Monday, March 29, 2004


Kerry seems to be trumpeting his "war record". So why isn't he trumpeting his "anti-war record"?

Think it was all innocent and idealistic? Read these two snippets:

This month his campaign several times said he "never, ever" attended a Kansas City meeting of antiwar leadership where members discussed and voted on an assassination plot against pro-war U.S. senators. Then, when confronted with FBI surveillance records of the meeting, the campaign acknowledged his presence as "an historical footnote." Mr. Kerry told a Boston radio station the whole story was "such ancient history." It was time to move on.

Last week Gerald Nicosia, the historian who first uncovered evidence the FBI tailed Mr. Kerry back in 1971, reported to police that three of the 14 boxes of the FBI files he obtained under the Freedom of Information Act were stolen from his California home and that other individual files from the remaining 11 boxes were also swiped, including documents about Mr. Kerry that Mr. Nicosia hadn't yet reviewed. "Those revelations are lost now, at least to me," Mr. Nicosia told the Associated Press. Someone, either friend or foe of Mr. Kerry, apparently knew what he was looking for.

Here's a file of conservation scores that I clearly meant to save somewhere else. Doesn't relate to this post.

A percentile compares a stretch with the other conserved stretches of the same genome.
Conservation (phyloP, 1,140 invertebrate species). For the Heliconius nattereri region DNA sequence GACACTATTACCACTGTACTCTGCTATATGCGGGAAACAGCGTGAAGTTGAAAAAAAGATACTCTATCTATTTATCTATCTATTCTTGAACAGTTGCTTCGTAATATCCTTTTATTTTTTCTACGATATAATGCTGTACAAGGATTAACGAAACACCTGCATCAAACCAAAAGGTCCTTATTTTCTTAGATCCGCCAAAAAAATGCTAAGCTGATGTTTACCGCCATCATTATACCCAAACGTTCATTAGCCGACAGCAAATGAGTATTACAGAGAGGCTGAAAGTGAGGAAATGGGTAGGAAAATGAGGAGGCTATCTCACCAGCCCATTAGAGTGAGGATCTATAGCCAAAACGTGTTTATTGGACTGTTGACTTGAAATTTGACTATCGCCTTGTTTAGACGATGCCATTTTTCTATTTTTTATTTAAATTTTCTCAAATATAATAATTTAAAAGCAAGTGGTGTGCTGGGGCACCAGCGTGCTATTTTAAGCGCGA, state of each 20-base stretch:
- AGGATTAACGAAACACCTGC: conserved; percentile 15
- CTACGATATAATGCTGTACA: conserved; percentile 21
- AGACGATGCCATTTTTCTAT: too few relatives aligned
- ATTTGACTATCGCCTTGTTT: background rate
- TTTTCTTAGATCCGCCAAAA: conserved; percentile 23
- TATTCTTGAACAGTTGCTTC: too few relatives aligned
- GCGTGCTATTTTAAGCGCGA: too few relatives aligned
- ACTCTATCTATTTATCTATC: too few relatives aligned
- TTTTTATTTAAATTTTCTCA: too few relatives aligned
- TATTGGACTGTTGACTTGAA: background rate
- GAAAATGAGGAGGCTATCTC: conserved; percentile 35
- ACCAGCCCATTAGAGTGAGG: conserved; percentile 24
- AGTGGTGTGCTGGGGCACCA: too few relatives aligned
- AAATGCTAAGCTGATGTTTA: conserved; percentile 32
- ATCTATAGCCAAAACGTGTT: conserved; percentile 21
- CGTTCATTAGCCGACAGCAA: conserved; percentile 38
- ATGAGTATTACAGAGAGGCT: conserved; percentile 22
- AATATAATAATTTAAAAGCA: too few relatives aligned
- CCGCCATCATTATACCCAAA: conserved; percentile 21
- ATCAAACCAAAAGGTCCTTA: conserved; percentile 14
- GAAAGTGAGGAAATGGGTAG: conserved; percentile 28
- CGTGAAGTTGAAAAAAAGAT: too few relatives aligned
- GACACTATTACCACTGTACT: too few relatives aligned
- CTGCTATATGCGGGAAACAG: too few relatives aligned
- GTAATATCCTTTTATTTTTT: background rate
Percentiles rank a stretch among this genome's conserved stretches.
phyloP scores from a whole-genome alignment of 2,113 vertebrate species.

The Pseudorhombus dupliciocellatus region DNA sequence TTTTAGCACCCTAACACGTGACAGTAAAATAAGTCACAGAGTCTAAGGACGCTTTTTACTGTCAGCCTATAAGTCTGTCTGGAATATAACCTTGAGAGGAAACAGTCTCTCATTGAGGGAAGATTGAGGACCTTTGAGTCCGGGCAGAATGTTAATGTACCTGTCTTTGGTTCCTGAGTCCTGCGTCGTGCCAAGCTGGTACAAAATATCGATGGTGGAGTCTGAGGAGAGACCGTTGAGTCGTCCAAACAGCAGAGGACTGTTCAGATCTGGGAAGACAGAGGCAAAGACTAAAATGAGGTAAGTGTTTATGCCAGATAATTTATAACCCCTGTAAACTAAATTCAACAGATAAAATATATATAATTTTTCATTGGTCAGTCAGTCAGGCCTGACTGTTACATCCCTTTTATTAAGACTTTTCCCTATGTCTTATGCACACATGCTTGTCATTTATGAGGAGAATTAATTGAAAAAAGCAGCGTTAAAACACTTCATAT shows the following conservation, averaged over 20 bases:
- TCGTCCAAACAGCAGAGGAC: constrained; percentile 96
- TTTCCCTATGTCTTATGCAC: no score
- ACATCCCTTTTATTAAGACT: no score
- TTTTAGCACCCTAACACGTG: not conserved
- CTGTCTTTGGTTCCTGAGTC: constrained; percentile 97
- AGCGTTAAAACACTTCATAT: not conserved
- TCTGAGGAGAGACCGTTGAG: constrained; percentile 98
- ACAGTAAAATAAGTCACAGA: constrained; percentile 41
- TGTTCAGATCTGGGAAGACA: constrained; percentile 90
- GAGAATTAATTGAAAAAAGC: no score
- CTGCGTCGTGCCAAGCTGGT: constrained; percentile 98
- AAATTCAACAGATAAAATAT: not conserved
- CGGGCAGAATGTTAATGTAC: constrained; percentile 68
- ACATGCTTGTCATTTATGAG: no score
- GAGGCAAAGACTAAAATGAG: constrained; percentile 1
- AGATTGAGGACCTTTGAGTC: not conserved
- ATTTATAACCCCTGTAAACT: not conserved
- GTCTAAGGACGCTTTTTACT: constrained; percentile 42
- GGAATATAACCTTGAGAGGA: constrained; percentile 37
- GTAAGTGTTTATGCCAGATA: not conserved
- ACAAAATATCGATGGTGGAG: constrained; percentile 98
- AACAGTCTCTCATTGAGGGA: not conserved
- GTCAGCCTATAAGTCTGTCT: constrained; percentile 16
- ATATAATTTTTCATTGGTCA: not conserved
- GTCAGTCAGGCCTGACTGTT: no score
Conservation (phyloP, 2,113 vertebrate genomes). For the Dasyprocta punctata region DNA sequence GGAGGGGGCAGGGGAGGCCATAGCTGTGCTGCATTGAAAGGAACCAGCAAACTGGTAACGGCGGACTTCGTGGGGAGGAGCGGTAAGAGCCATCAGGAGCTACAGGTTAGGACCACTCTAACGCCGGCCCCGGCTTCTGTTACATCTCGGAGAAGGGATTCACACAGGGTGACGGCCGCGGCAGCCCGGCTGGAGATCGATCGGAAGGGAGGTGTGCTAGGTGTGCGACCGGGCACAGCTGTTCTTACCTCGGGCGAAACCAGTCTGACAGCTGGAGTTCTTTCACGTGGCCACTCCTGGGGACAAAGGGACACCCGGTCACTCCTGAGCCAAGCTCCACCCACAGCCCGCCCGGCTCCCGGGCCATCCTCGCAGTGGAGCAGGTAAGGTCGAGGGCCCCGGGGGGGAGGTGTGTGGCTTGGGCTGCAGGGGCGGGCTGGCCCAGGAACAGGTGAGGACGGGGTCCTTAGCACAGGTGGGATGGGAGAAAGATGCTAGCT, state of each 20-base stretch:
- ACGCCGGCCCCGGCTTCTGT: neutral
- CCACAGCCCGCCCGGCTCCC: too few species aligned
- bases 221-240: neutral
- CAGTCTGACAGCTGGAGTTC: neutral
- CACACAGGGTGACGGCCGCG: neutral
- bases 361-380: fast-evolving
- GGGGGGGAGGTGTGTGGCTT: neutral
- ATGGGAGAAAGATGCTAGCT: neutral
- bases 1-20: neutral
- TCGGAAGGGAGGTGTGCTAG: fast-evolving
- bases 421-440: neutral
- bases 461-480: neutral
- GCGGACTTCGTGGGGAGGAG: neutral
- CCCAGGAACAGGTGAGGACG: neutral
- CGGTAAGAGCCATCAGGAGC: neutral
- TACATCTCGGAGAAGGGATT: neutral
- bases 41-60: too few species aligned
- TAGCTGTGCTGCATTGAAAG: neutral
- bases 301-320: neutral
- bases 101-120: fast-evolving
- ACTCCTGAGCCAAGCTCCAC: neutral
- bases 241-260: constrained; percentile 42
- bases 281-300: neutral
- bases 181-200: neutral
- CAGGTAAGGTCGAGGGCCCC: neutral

As for the first one, he might say (paraphrasing Clinton), "I was at that meeting, but I didn't really listen to what anyone was saying."

And as for the document theft (kind of a dumb thing to do since they were obviously copies of the original documents), when it's proved some Gordon Liddy-type, ex-CIA operative orchestrated the theft using DNC slush funds, he can say "I was at that meeting, but I didn't really listen to what anyone was saying."


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